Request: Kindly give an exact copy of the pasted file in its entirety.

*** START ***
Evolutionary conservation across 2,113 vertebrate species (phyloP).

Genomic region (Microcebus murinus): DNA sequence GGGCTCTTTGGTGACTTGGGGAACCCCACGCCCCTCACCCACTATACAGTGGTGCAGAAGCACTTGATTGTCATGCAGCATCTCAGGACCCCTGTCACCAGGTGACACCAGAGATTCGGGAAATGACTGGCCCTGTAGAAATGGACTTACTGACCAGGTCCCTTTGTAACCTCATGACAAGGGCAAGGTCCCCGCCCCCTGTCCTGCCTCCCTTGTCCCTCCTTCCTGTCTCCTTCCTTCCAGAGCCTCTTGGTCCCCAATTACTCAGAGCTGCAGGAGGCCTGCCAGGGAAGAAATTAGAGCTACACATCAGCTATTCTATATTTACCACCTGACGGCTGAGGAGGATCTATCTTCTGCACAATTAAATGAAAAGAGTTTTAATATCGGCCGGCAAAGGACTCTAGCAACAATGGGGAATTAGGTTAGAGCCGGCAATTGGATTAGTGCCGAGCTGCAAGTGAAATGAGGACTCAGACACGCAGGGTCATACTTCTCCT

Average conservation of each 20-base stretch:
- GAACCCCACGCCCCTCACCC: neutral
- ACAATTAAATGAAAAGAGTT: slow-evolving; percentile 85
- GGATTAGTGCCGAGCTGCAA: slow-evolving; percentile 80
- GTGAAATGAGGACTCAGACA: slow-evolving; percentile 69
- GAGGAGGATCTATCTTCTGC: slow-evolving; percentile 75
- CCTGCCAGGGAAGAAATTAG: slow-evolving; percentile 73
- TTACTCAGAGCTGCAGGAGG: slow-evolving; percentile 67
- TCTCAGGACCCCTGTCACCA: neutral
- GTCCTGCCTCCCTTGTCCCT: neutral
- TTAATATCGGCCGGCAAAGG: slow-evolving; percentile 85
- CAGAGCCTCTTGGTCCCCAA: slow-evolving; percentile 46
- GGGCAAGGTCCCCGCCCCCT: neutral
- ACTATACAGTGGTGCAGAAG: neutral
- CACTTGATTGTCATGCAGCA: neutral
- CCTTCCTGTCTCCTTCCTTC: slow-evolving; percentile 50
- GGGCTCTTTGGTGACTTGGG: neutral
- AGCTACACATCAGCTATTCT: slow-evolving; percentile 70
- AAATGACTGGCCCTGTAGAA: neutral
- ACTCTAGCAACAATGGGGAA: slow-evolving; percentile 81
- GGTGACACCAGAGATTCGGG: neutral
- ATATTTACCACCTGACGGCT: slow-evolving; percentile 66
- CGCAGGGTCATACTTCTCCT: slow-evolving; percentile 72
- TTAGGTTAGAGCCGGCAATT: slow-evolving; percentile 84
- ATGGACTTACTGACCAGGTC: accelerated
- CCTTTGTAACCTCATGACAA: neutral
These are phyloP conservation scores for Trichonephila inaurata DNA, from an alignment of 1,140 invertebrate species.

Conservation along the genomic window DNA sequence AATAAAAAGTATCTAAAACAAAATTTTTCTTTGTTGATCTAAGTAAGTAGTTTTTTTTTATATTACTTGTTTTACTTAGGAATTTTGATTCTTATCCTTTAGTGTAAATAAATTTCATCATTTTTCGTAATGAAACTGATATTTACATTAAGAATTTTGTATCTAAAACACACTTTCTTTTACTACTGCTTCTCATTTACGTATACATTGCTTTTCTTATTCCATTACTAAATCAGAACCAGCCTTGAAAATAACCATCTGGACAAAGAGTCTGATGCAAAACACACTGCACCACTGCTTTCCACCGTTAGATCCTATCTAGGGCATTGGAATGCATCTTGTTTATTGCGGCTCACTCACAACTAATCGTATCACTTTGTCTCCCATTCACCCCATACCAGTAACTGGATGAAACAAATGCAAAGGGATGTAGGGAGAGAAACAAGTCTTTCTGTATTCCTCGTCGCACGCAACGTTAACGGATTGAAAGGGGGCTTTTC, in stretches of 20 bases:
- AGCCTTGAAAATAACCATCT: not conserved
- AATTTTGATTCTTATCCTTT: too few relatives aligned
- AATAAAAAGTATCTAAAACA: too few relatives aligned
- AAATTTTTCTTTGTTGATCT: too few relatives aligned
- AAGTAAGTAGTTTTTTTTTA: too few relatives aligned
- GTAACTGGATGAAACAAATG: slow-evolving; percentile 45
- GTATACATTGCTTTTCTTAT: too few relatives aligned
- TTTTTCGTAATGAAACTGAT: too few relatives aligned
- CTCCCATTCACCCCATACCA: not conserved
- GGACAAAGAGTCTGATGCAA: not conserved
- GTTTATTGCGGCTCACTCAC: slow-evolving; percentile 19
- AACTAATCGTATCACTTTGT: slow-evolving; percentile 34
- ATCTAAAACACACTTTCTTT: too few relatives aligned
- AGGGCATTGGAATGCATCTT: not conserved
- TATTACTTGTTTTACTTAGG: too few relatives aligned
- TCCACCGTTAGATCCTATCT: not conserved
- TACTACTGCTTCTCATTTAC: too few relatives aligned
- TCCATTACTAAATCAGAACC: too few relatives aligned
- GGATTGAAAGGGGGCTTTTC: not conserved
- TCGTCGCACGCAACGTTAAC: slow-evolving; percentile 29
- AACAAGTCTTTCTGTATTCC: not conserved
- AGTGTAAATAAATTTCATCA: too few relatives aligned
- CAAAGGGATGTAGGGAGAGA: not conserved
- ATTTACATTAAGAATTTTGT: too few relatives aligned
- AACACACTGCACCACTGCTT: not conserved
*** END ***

Evolutionary conservation across 2,113 vertebrate species (phyloP).

Genomic region (Microcebus murinus): DNA sequence GGGCTCTTTGGTGACTTGGGGAACCCCACGCCCCTCACCCACTATACAGTGGTGCAGAAGCACTTGATTGTCATGCAGCATCTCAGGACCCCTGTCACCAGGTGACACCAGAGATTCGGGAAATGACTGGCCCTGTAGAAATGGACTTACTGACCAGGTCCCTTTGTAACCTCATGACAAGGGCAAGGTCCCCGCCCCCTGTCCTGCCTCCCTTGTCCCTCCTTCCTGTCTCCTTCCTTCCAGAGCCTCTTGGTCCCCAATTACTCAGAGCTGCAGGAGGCCTGCCAGGGAAGAAATTAGAGCTACACATCAGCTATTCTATATTTACCACCTGACGGCTGAGGAGGATCTATCTTCTGCACAATTAAATGAAAAGAGTTTTAATATCGGCCGGCAAAGGACTCTAGCAACAATGGGGAATTAGGTTAGAGCCGGCAATTGGATTAGTGCCGAGCTGCAAGTGAAATGAGGACTCAGACACGCAGGGTCATACTTCTCCT

Average conservation of each 20-base stretch:
- GAACCCCACGCCCCTCACCC: neutral
- ACAATTAAATGAAAAGAGTT: slow-evolving; percentile 85
- GGATTAGTGCCGAGCTGCAA: slow-evolving; percentile 80
- GTGAAATGAGGACTCAGACA: slow-evolving; percentile 69
- GAGGAGGATCTATCTTCTGC: slow-evolving; percentile 75
- CCTGCCAGGGAAGAAATTAG: slow-evolving; percentile 73
- TTACTCAGAGCTGCAGGAGG: slow-evolving; percentile 67
- TCTCAGGACCCCTGTCACCA: neutral
- GTCCTGCCTCCCTTGTCCCT: neutral
- TTAATATCGGCCGGCAAAGG: slow-evolving; percentile 85
- CAGAGCCTCTTGGTCCCCAA: slow-evolving; percentile 46
- GGGCAAGGTCCCCGCCCCCT: neutral
- ACTATACAGTGGTGCAGAAG: neutral
- CACTTGATTGTCATGCAGCA: neutral
- CCTTCCTGTCTCCTTCCTTC: slow-evolving; percentile 50
- GGGCTCTTTGGTGACTTGGG: neutral
- AGCTACACATCAGCTATTCT: slow-evolving; percentile 70
- AAATGACTGGCCCTGTAGAA: neutral
- ACTCTAGCAACAATGGGGAA: slow-evolving; percentile 81
- GGTGACACCAGAGATTCGGG: neutral
- ATATTTACCACCTGACGGCT: slow-evolving; percentile 66
- CGCAGGGTCATACTTCTCCT: slow-evolving; percentile 72
- TTAGGTTAGAGCCGGCAATT: slow-evolving; percentile 84
- ATGGACTTACTGACCAGGTC: accelerated
- CCTTTGTAACCTCATGACAA: neutral
These are phyloP conservation scores for Trichonephila inaurata DNA, from an alignment of 1,140 invertebrate species.

Conservation along the genomic window DNA sequence AATAAAAAGTATCTAAAACAAAATTTTTCTTTGTTGATCTAAGTAAGTAGTTTTTTTTTATATTACTTGTTTTACTTAGGAATTTTGATTCTTATCCTTTAGTGTAAATAAATTTCATCATTTTTCGTAATGAAACTGATATTTACATTAAGAATTTTGTATCTAAAACACACTTTCTTTTACTACTGCTTCTCATTTACGTATACATTGCTTTTCTTATTCCATTACTAAATCAGAACCAGCCTTGAAAATAACCATCTGGACAAAGAGTCTGATGCAAAACACACTGCACCACTGCTTTCCACCGTTAGATCCTATCTAGGGCATTGGAATGCATCTTGTTTATTGCGGCTCACTCACAACTAATCGTATCACTTTGTCTCCCATTCACCCCATACCAGTAACTGGATGAAACAAATGCAAAGGGATGTAGGGAGAGAAACAAGTCTTTCTGTATTCCTCGTCGCACGCAACGTTAACGGATTGAAAGGGGGCTTTTC, in stretches of 20 bases:
- AGCCTTGAAAATAACCATCT: not conserved
- AATTTTGATTCTTATCCTTT: too few relatives aligned
- AATAAAAAGTATCTAAAACA: too few relatives aligned
- AAATTTTTCTTTGTTGATCT: too few relatives aligned
- AAGTAAGTAGTTTTTTTTTA: too few relatives aligned
- GTAACTGGATGAAACAAATG: slow-evolving; percentile 45
- GTATACATTGCTTTTCTTAT: too few relatives aligned
- TTTTTCGTAATGAAACTGAT: too few relatives aligned
- CTCCCATTCACCCCATACCA: not conserved
- GGACAAAGAGTCTGATGCAA: not conserved
- GTTTATTGCGGCTCACTCAC: slow-evolving; percentile 19
- AACTAATCGTATCACTTTGT: slow-evolving; percentile 34
- ATCTAAAACACACTTTCTTT: too few relatives aligned
- AGGGCATTGGAATGCATCTT: not conserved
- TATTACTTGTTTTACTTAGG: too few relatives aligned
- TCCACCGTTAGATCCTATCT: not conserved
- TACTACTGCTTCTCATTTAC: too few relatives aligned
- TCCATTACTAAATCAGAACC: too few relatives aligned
- GGATTGAAAGGGGGCTTTTC: not conserved
- TCGTCGCACGCAACGTTAAC: slow-evolving; percentile 29
- AACAAGTCTTTCTGTATTCC: not conserved
- AGTGTAAATAAATTTCATCA: too few relatives aligned
- CAAAGGGATGTAGGGAGAGA: not conserved
- ATTTACATTAAGAATTTTGT: too few relatives aligned
- AACACACTGCACCACTGCTT: not conserved